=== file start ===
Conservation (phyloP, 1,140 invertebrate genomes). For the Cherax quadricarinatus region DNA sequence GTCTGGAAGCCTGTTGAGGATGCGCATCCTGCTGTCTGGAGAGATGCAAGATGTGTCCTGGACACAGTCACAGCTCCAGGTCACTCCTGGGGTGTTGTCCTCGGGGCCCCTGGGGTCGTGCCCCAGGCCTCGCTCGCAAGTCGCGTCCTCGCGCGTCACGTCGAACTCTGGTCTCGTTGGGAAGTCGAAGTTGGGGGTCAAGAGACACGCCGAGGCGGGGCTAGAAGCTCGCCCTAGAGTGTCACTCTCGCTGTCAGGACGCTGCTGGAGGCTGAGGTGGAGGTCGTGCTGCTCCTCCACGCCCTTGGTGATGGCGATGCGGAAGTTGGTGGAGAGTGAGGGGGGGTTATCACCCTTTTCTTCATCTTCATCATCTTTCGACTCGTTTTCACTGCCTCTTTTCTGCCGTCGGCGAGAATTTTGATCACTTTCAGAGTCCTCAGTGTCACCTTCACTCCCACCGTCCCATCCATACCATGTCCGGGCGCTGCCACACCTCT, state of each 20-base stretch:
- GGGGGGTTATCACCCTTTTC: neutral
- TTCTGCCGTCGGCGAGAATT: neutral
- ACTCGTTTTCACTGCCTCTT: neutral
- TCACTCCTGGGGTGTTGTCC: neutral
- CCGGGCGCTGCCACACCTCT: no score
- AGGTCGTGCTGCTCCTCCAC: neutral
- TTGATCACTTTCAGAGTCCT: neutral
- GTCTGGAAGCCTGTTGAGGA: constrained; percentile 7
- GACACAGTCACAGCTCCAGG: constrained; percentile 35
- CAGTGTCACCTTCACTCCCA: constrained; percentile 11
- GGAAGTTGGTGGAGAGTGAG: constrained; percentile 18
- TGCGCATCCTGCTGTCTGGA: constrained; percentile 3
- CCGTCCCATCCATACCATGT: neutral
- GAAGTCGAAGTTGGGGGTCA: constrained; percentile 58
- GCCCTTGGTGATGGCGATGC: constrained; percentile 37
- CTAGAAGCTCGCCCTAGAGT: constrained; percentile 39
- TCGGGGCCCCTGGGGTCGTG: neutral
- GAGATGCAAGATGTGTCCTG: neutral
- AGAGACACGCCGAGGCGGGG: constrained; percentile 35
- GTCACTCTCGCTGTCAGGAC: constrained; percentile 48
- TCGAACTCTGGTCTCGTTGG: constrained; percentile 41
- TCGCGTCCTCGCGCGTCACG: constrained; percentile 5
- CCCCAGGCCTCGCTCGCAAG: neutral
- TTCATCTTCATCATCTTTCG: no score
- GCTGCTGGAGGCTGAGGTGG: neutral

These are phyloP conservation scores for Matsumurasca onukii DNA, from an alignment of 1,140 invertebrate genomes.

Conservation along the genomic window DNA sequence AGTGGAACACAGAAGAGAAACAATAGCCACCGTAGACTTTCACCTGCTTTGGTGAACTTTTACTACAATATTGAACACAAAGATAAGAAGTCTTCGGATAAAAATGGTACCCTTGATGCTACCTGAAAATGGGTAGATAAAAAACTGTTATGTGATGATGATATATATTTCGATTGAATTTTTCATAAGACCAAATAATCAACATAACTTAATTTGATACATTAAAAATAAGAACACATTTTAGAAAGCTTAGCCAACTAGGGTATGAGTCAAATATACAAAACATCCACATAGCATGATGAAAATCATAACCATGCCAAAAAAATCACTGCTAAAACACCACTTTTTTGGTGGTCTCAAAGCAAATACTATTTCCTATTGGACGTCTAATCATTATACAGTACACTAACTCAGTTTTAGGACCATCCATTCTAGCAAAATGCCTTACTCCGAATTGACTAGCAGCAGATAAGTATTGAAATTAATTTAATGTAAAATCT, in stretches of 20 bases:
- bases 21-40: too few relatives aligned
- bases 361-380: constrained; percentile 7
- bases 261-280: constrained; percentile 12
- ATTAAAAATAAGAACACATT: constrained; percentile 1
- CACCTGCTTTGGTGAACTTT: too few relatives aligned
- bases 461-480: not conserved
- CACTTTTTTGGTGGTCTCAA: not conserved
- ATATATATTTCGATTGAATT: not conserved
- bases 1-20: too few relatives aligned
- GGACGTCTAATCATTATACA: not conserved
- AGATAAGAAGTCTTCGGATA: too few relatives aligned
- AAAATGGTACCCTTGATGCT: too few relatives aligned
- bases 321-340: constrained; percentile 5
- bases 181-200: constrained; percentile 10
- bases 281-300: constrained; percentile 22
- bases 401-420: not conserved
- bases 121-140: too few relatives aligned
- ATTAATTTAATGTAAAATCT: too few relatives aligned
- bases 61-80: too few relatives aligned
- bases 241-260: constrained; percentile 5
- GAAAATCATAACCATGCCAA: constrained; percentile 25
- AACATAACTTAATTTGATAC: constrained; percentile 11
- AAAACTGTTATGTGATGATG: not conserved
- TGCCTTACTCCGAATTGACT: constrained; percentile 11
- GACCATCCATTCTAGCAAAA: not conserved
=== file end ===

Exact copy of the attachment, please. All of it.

Conservation (phyloP, 1,140 invertebrate genomes). For the Cherax quadricarinatus region DNA sequence GTCTGGAAGCCTGTTGAGGATGCGCATCCTGCTGTCTGGAGAGATGCAAGATGTGTCCTGGACACAGTCACAGCTCCAGGTCACTCCTGGGGTGTTGTCCTCGGGGCCCCTGGGGTCGTGCCCCAGGCCTCGCTCGCAAGTCGCGTCCTCGCGCGTCACGTCGAACTCTGGTCTCGTTGGGAAGTCGAAGTTGGGGGTCAAGAGACACGCCGAGGCGGGGCTAGAAGCTCGCCCTAGAGTGTCACTCTCGCTGTCAGGACGCTGCTGGAGGCTGAGGTGGAGGTCGTGCTGCTCCTCCACGCCCTTGGTGATGGCGATGCGGAAGTTGGTGGAGAGTGAGGGGGGGTTATCACCCTTTTCTTCATCTTCATCATCTTTCGACTCGTTTTCACTGCCTCTTTTCTGCCGTCGGCGAGAATTTTGATCACTTTCAGAGTCCTCAGTGTCACCTTCACTCCCACCGTCCCATCCATACCATGTCCGGGCGCTGCCACACCTCT, state of each 20-base stretch:
- GGGGGGTTATCACCCTTTTC: neutral
- TTCTGCCGTCGGCGAGAATT: neutral
- ACTCGTTTTCACTGCCTCTT: neutral
- TCACTCCTGGGGTGTTGTCC: neutral
- CCGGGCGCTGCCACACCTCT: no score
- AGGTCGTGCTGCTCCTCCAC: neutral
- TTGATCACTTTCAGAGTCCT: neutral
- GTCTGGAAGCCTGTTGAGGA: constrained; percentile 7
- GACACAGTCACAGCTCCAGG: constrained; percentile 35
- CAGTGTCACCTTCACTCCCA: constrained; percentile 11
- GGAAGTTGGTGGAGAGTGAG: constrained; percentile 18
- TGCGCATCCTGCTGTCTGGA: constrained; percentile 3
- CCGTCCCATCCATACCATGT: neutral
- GAAGTCGAAGTTGGGGGTCA: constrained; percentile 58
- GCCCTTGGTGATGGCGATGC: constrained; percentile 37
- CTAGAAGCTCGCCCTAGAGT: constrained; percentile 39
- TCGGGGCCCCTGGGGTCGTG: neutral
- GAGATGCAAGATGTGTCCTG: neutral
- AGAGACACGCCGAGGCGGGG: constrained; percentile 35
- GTCACTCTCGCTGTCAGGAC: constrained; percentile 48
- TCGAACTCTGGTCTCGTTGG: constrained; percentile 41
- TCGCGTCCTCGCGCGTCACG: constrained; percentile 5
- CCCCAGGCCTCGCTCGCAAG: neutral
- TTCATCTTCATCATCTTTCG: no score
- GCTGCTGGAGGCTGAGGTGG: neutral

These are phyloP conservation scores for Matsumurasca onukii DNA, from an alignment of 1,140 invertebrate genomes.

Conservation along the genomic window DNA sequence AGTGGAACACAGAAGAGAAACAATAGCCACCGTAGACTTTCACCTGCTTTGGTGAACTTTTACTACAATATTGAACACAAAGATAAGAAGTCTTCGGATAAAAATGGTACCCTTGATGCTACCTGAAAATGGGTAGATAAAAAACTGTTATGTGATGATGATATATATTTCGATTGAATTTTTCATAAGACCAAATAATCAACATAACTTAATTTGATACATTAAAAATAAGAACACATTTTAGAAAGCTTAGCCAACTAGGGTATGAGTCAAATATACAAAACATCCACATAGCATGATGAAAATCATAACCATGCCAAAAAAATCACTGCTAAAACACCACTTTTTTGGTGGTCTCAAAGCAAATACTATTTCCTATTGGACGTCTAATCATTATACAGTACACTAACTCAGTTTTAGGACCATCCATTCTAGCAAAATGCCTTACTCCGAATTGACTAGCAGCAGATAAGTATTGAAATTAATTTAATGTAAAATCT, in stretches of 20 bases:
- bases 21-40: too few relatives aligned
- bases 361-380: constrained; percentile 7
- bases 261-280: constrained; percentile 12
- ATTAAAAATAAGAACACATT: constrained; percentile 1
- CACCTGCTTTGGTGAACTTT: too few relatives aligned
- bases 461-480: not conserved
- CACTTTTTTGGTGGTCTCAA: not conserved
- ATATATATTTCGATTGAATT: not conserved
- bases 1-20: too few relatives aligned
- GGACGTCTAATCATTATACA: not conserved
- AGATAAGAAGTCTTCGGATA: too few relatives aligned
- AAAATGGTACCCTTGATGCT: too few relatives aligned
- bases 321-340: constrained; percentile 5
- bases 181-200: constrained; percentile 10
- bases 281-300: constrained; percentile 22
- bases 401-420: not conserved
- bases 121-140: too few relatives aligned
- ATTAATTTAATGTAAAATCT: too few relatives aligned
- bases 61-80: too few relatives aligned
- bases 241-260: constrained; percentile 5
- GAAAATCATAACCATGCCAA: constrained; percentile 25
- AACATAACTTAATTTGATAC: constrained; percentile 11
- AAAACTGTTATGTGATGATG: not conserved
- TGCCTTACTCCGAATTGACT: constrained; percentile 11
- GACCATCCATTCTAGCAAAA: not conserved